The Montlake Bridge

Since 1999, the Montlake Bridge had been unsafe for cyclists (the State repaired the hazard in 2009). Washington State started a retrofit of the Montlake Bridge in Seattle. The project included replacing the metal grate surface of the traffic lanes. The replacement grate was of a different design than the existing. The seam, formed by two abutting sections of grate, sits in the middle of the lanes of traffic. The specifications for the Bridge deck called for a narrow seam, one that would not have posed a danger to bicycle tires. The State allowed the deck seam to be wider than the specifications called for (based on tolerances), wide enough for a road bike tire to drop into it.

1999 – Notice to the State of a Danger

During the deck replacement project, the State found out how dangerous the seam could be. A cyclist crashed when his front bicycle tire wedged in the seam and he was thrown to the deck face-first. Concerned about other cyclists, he contacted the City of Seattle, who contacted the State’s project manager to inspect the problem. The State’s project manager made a note about the crash in his project diary.

1999 to 2099 – The State Ignored the Danger

  • The State’ project manager does not recall ever following up.
  • The State could have erected a warning sign – it did not.
  • The State could have fixed the problem – it assumed this would not happen again.
  • The State could have closed the roadway to bicycle traffic – it did not.

Mickey’s Crash – October 28, 2007

Mickey met up with a friend to go for a ride around the south end of Lake Washington. They intersected near UW Medical Center. It was a quiet Sunday afternoon on Montlake, not much traffic, so they traveled on the road. There was no traffic within a block’s length behind them. Mickey rode in the right lane. Halfway across the Bridge he switched to the left lane to prepare for a left turn. As he traversed the lane, he was suddenly thrown over his front bars onto the Bridge deck on his back. His front wheel had wedged into the seam in the deck. It took two people to dislodge the wheel.

Bicycles on the Bridge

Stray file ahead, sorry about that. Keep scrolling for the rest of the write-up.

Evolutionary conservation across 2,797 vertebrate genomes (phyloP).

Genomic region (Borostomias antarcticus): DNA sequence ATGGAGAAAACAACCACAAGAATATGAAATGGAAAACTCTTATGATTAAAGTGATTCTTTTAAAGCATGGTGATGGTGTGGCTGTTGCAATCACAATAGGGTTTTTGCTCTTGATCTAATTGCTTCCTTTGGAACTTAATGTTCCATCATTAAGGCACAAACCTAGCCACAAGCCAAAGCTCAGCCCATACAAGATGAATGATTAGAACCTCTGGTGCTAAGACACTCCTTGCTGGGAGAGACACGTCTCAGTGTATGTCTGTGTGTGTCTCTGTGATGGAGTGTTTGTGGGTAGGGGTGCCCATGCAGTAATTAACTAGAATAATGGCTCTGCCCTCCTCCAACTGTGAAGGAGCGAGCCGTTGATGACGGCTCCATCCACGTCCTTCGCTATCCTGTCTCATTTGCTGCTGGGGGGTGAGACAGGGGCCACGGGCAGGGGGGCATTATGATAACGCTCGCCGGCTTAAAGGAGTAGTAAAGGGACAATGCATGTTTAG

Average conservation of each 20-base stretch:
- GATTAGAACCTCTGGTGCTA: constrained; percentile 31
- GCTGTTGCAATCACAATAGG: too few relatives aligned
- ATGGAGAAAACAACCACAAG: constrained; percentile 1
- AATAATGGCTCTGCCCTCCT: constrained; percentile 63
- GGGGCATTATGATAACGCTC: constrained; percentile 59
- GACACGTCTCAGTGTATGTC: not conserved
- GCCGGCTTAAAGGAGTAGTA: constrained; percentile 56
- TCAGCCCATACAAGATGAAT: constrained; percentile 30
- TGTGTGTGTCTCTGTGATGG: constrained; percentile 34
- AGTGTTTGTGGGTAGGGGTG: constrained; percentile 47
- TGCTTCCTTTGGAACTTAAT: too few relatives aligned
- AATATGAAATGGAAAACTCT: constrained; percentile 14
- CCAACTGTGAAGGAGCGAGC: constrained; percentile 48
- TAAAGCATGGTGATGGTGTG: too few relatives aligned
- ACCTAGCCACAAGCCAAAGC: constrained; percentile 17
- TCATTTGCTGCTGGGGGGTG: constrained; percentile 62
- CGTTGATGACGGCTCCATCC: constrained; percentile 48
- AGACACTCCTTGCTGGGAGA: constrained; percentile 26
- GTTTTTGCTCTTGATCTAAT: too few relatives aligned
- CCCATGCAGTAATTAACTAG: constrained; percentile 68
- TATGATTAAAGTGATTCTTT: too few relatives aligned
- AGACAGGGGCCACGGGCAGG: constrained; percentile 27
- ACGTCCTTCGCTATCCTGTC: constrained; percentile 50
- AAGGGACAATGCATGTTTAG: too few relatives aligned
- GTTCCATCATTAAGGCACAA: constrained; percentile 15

In comments to the multiple articles written about Mickey’s case, many were critical of his decision to ride on the roadway rather than on the sidewalk. This case settled in the months leading up to the trial date, but in pre-trial motions the court determined that Mickey had the right to ride on the roadway and that Mickey had the right to travel in the left lane because he was preparing for a turn.

  • “[I]t is the ruling of this Court that bicycles are entitled to travel upon the Montlake Bridge roadway as a matter of law.” Judge McPhee, February 16, 2010.
  • “Plaintiff Michael Gendler’s operation of his bicycle in the inside (left) lane of the Montlake Bridge at the time of the subject incident was authorized by law.” Judge McPhee, May 28, 2010.

The Settlement Amount

What does $8 million mean? It’s not winning the lottery. It’s not a windfall. The settlement amount represents the exorbitant costs of the care for someone with a spinal cord injury. To learn more about Mickey’s life as a quadriplegic, read this article.

The $8 million settlement was well justified, as it will help to cover exorbitant medical bills, ongoing medical care, 24/7 assistance, facility accommodations at home and at work, etc.  However, proponents of legislation to reduce the frequently target the Gendler case because of the high settlement amount. We believe that most Washingtonians recognize the importance of keeping the government accountable, when government entities ignore safety issues that could ultimately result in catastrophic injuries to innocent citizens.

McLaughlin v. City of Ocean Shores

(December 2008).  A $1,500,000 settlement for the family of an Ocean Shores Fire Department Captain who died as a result of injuries from drowning during a Surf Rescue Team training on personal watercraft (PWC).

Ip v. State of Washington and City of Renton

(July 2008) $1,000,000 settlement for the wrongful death of a 67 year old leaving a wife and two adult sons when he was hit in a dangerous pedestrian crossing.

James Evans v. State of Washington, et al.

(April 2003) $1,000,000 settlement for a moderate brain injury caused in a collision resulting from a lack of a highway median barrier.

Fogle v. Clark County

(March 2012) $2 million settlement with one defendant. Defective road design and signing. Traumatic brain injury to 19 year old girl. Case proceeds to trial against adverse driver and Clark County Public Utility.  Trial verdict of $4,352,350.

Burton v. King County Fire District #40